U.S.-Turkey narrative shifts as Khashoggi murder fades from front pages - scholar

The outrage at Saudi journalist Jamal Khashoggi’s murder at the hands of a Saudi hit squad is slipping from the headlines and forcing the U.S. media narrative around Turkey to revert to older issues, international relations scholar Bülent Alirıza has said in an article for the Center for Strategic and International Studies.

Khashoggi was posthumously named man of the year by Time Magazine this month for “taking great risks in pursuit of greater truths.” The outspoken critic of Saudi Crown Prince Mohammed bin Salman paid the highest price for his opposition to the de facto ruler of the Kingdom on October 2, when he was killed, dismembered and disposed of by a 15-man hit squad at the Saudi consulate in Istanbul.

Turkey’s possession of recorded evidence demonstrating the location and manner of the journalist’s death have allowed President Recep Tayyip Erdoğan to spin out the story to a world audience over months, forcing Riyadh to change its story several times before admitting the killing was premeditated and indicting 21 officials.

By doing so, Alirıza said, Erdoğan aimed to exert the maximum pressure on Prince Mohammed, a rival in the region who had proven himself an opponent of Turkish policies. He also hoped to strengthen Turkey’s ailing ties with the United States while simultaneously improving Turkey’s international profile after years of negative coverage for a dismal rule of law and human rights record.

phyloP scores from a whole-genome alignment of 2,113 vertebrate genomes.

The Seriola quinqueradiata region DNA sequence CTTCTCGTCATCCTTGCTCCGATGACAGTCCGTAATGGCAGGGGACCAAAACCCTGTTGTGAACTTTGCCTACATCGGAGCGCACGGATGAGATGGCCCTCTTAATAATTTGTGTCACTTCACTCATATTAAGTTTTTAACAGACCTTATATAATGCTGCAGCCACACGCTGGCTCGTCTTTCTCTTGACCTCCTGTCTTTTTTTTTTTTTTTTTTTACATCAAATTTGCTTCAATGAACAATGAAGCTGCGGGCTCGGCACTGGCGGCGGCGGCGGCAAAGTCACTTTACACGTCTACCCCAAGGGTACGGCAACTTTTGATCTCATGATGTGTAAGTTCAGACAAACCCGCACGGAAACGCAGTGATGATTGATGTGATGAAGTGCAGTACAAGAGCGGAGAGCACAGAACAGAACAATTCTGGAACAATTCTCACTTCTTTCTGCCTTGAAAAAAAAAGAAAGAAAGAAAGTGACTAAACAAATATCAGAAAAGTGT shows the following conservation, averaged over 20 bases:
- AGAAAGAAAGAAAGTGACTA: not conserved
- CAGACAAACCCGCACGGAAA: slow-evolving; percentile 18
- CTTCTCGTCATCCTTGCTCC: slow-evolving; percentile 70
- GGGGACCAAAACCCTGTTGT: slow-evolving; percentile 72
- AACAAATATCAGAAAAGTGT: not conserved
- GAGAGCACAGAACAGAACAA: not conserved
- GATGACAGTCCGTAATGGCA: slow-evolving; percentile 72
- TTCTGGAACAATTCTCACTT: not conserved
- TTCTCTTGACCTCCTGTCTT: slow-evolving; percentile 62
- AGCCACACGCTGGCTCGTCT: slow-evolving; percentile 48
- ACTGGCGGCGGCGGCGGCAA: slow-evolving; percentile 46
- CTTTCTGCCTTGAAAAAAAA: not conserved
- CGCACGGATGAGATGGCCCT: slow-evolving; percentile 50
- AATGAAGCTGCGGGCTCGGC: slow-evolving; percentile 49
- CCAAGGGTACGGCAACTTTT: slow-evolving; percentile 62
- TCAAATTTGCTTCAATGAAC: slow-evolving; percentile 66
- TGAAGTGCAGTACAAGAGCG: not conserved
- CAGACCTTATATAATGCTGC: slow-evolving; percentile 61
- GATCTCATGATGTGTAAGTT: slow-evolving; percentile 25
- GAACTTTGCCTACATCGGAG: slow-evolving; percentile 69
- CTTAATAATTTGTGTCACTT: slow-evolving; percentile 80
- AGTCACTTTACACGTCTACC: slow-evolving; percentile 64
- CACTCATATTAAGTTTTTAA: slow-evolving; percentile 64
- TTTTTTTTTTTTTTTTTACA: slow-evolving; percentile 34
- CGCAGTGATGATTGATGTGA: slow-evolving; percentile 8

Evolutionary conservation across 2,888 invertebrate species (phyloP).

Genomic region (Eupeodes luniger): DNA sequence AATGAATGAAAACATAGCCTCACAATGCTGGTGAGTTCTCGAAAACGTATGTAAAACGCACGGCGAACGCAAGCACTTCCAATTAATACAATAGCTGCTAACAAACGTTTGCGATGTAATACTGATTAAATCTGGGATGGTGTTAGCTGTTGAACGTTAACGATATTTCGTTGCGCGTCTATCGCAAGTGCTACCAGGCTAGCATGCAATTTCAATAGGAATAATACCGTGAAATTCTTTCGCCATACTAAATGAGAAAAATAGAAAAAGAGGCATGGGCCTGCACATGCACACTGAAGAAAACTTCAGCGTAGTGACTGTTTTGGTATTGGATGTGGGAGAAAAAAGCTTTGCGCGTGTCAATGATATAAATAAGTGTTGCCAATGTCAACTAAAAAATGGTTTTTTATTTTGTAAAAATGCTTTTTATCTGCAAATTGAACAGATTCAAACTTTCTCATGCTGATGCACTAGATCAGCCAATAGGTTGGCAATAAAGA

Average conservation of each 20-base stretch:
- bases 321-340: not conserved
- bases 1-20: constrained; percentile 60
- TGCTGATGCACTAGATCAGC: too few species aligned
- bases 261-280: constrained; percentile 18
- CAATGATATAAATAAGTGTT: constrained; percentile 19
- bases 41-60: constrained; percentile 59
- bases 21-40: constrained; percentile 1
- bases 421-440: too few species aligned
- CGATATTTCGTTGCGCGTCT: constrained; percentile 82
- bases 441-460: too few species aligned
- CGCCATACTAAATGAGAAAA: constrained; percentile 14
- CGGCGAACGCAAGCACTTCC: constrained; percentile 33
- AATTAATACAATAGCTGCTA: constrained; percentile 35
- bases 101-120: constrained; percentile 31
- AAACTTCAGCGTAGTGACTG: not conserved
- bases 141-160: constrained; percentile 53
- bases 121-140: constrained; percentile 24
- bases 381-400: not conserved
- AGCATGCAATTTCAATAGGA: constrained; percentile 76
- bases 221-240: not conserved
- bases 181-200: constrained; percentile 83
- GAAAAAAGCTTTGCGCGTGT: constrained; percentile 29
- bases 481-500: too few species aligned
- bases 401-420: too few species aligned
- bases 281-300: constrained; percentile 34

However, far from seeking to distance himself from Prince Mohammed, U.S. President Donald Trump has doubled down on his support for the crown prince. In response, Turkey has sought to keep the issue alive by applying to the United Nations for an international investigation.

“As the Khashoggi murder fades from the front pages, it is also ceding its prominent position on the agenda of the U.S.-Turkish bilateral relationship. While it is difficult to ascertain with any degree of accuracy the impact on relations, it is safe to say that Erdogan’s disappointment in Trump’s stubborn reluctance to act against MBS is matched by Trump’s reciprocal disappointment in Erdogan for pursuing an issue he never wanted to handle with such determination,” Alirıza said.

“To be sure, Turkey enjoyed the unusually positive press coverage it received in the U.S. as it defended the need to take action against the instigator as well as the perpetrators of the Khashoggi murder. However, as the interest of the U.S. media inevitably drifts elsewhere—not least to Trump’s growing legal problems—attention shifts back to all the other seemingly intractable issues on the U.S.-Turkish agenda,” he added.